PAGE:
This week: finishing off final marking and getting results tidy for export; senior sign out on Wednesday (pray for optimal text book return), Y9/10 Prizegiving on Thursday afternoon, Y13 Leavers' Dinner on Thursday night, marking AsTTle writing on Friday. Not to mention the M word - magazine proofing. Thank goodness I am not marking NCEA this year. Breathe... 10 days to go. :-)

Monday, November 21, 2011

Chasing my tail: occupational hazard

It's been one of those weeks where I felt like I was running to catch up the entire time. I was only off sick for 2 and a half days last week (four and a half if you count the fact that I did no work in the weekend), but it has meant that so many things were slipping.

The highlight of the week was definitely the film making day I ran with a colleague for our international students who are not sitting external exams.  We gave them the challenge of creating a short video to go on the school website giving a student point of view about coming from overseas to study at our college. They divided into three groups: all managed to complete filming and download their footage to Macbooks kindly loaned by other staff (thank you!), but only one of the groups succeeding in editing their video and completing it in time for us to copy it to flashdrives or burn it to disks for them to take home.  The completed video is up on Youtube and you can see it by clicking on this YouTube link or click below:

Year 10 reports are nearing completion; my class is still working on a static image task that will be assessed against the NCEA Level 1 criteria. Their progress is glacially slow compared to the time it usually takes the Year 11s, but there is some good work coming.  It hasn't helped that those in the extension group have been on exam leave for part of the week. I was hoping this would mean that the others would be more focussed but sadly, not!

There have been a few seniors in every day, seeking revision advice and copies of past unfamiliar text papers, or completing assessments or re-submissions. I have chased a few whom I know are close to passing Level 1 Literacy and just needed some encouragement to come in and do it.  I even 'friended' a student on Facebook out of desperation for a method of contacting her when the phone numbers we had were not getting results (this broke my usual policy of not sending friend requests to students - I will confirm requests from students but don't initiate them as a rule). As an experiment it was successful: the student eventually responded to my direct Facebook message and came in to school several times, completing six credits.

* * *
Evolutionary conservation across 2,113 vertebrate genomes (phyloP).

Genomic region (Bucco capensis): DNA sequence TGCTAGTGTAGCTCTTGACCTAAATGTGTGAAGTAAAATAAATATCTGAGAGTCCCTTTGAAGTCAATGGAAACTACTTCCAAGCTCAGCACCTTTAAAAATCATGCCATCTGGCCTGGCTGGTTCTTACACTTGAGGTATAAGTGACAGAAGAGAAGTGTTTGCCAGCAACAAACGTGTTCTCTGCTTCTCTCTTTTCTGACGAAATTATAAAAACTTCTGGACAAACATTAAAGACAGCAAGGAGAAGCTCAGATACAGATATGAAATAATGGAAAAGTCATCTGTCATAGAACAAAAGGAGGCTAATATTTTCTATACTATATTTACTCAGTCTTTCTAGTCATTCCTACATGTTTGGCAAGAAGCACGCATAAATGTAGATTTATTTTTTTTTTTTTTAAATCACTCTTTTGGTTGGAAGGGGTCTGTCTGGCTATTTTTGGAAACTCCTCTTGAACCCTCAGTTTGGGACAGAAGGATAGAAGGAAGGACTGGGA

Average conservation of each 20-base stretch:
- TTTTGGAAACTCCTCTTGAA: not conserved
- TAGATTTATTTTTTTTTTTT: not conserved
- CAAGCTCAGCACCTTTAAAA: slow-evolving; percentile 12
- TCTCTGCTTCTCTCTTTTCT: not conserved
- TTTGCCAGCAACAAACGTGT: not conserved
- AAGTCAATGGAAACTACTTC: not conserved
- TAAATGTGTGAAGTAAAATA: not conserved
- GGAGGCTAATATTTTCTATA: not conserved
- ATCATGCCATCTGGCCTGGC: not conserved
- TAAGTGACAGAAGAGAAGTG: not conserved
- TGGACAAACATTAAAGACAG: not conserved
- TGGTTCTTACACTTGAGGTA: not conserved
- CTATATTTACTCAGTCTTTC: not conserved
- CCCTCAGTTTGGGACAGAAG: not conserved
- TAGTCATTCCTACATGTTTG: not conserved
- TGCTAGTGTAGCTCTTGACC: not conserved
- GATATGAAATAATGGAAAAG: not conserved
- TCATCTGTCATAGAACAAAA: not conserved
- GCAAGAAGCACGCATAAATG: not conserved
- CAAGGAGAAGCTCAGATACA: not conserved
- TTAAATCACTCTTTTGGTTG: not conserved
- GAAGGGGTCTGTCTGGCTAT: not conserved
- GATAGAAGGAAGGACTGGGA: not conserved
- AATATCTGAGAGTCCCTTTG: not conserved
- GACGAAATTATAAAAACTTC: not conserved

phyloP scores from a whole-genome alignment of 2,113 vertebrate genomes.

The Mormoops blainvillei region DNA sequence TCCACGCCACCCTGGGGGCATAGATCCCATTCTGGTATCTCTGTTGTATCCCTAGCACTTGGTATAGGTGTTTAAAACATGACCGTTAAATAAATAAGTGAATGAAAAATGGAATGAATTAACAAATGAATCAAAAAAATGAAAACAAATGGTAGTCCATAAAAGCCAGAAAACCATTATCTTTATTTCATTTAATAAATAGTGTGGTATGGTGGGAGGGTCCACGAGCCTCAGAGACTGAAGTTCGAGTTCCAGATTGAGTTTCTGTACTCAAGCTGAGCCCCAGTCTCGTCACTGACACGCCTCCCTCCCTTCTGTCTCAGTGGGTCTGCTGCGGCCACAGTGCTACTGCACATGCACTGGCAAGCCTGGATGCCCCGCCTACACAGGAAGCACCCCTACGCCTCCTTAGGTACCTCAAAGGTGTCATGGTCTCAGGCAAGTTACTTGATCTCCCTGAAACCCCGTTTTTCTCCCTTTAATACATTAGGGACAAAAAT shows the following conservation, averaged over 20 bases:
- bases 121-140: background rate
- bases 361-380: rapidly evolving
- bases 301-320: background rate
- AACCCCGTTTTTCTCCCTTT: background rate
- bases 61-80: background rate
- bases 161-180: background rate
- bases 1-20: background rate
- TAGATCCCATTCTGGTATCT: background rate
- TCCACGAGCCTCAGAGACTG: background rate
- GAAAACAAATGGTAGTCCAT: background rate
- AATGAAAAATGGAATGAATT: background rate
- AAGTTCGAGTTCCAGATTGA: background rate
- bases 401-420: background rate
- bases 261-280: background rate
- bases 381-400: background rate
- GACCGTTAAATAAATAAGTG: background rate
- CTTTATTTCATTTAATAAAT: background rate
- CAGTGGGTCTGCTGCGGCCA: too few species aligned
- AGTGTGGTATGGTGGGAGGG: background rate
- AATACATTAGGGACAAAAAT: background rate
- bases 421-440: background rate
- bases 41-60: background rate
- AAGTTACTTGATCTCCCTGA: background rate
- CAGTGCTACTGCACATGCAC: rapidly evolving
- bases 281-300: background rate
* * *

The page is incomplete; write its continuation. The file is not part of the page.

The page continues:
Exam feedback from the Year 11s and 13s was largely positive: those who had done the preparation thought the papers fair and had found questions they could attempt with some confidence. It was disappointing again to find that many of the Y13s, in particular, only attempted some of the standards; some are very strategic about it, only having prepared for one or two, others fail to manage their time effectively and decide to do two standards thoroughly rather than three superficially.  I still find this hard to understand, having successfully faced a lot of university exams where I had to write four essays in the three hours.  I do think today's students have a lot less practice at exams than we did, and they actually are less habituated to writing by hand.  Many of them complain of sore hands after a three hour exam. I have a feeling not many take my advice to do timed practice essays.

Looking forward to this week: tomorrow is our Ministry-funded teacher only day for preparation for the realigned NCEA Level 2 standards.  We have a full day planned in the department: reviewing how the Year 11 implementation went this year, deciding if we want to make any changes for next year in the Level 1 programme, and then moving on into reviewing our plans for Level 2 next year and seeing if we want to revise the plan we came up with earlier this year. I hope to come out of the day with confirmed course outlines for all the senior programmes for 2012.  We also need to consider our external moderation report which came back this week.

I still have a pile of Year 10 marking that must be done urgently for their reports and haven't revised the stationery list for next year let alone finished proofing the magazine. AsTTle writing tests need to be photocopied and the testing and marking dates confirmed.  And a lot of this was on the to do list a week ago when I wrote...

Wait, I see a tail...

Sunday, November 13, 2011

Writer's Blo(g)ck